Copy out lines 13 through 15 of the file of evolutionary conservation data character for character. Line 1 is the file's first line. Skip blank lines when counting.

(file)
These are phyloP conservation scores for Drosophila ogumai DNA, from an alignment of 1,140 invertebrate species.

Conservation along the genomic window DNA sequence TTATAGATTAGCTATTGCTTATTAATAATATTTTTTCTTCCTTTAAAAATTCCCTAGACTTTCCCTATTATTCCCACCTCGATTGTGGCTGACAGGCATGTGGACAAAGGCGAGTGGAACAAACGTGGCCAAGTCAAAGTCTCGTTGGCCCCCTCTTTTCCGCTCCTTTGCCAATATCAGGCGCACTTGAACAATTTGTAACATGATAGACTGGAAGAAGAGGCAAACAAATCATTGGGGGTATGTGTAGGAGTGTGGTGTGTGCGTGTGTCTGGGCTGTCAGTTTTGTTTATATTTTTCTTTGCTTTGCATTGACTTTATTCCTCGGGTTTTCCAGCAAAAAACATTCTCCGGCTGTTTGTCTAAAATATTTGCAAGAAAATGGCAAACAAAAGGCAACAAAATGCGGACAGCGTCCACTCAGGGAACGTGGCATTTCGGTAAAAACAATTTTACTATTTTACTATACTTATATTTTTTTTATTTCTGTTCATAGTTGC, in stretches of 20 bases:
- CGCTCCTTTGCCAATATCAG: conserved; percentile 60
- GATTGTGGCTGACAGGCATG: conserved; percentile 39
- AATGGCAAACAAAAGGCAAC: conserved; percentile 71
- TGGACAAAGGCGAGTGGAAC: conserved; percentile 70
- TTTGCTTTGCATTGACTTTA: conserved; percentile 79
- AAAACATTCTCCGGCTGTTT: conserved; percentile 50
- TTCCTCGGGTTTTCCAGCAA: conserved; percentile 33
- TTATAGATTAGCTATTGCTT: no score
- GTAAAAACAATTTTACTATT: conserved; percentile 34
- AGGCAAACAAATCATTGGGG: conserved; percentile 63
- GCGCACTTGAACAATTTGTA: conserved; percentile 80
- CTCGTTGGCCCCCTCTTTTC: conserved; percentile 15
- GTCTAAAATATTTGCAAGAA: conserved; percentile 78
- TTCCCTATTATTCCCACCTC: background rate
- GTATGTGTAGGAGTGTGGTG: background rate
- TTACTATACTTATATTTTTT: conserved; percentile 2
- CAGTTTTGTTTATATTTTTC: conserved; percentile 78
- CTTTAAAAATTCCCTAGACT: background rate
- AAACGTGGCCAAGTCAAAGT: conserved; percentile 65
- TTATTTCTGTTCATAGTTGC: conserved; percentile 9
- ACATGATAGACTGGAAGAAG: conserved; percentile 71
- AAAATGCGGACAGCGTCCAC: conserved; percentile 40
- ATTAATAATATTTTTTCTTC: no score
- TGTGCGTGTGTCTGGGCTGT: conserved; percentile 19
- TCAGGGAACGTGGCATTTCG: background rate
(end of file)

- GCGCACTTGAACAATTTGTA: conserved; percentile 80
- CTCGTTGGCCCCCTCTTTTC: conserved; percentile 15
- GTCTAAAATATTTGCAAGAA: conserved; percentile 78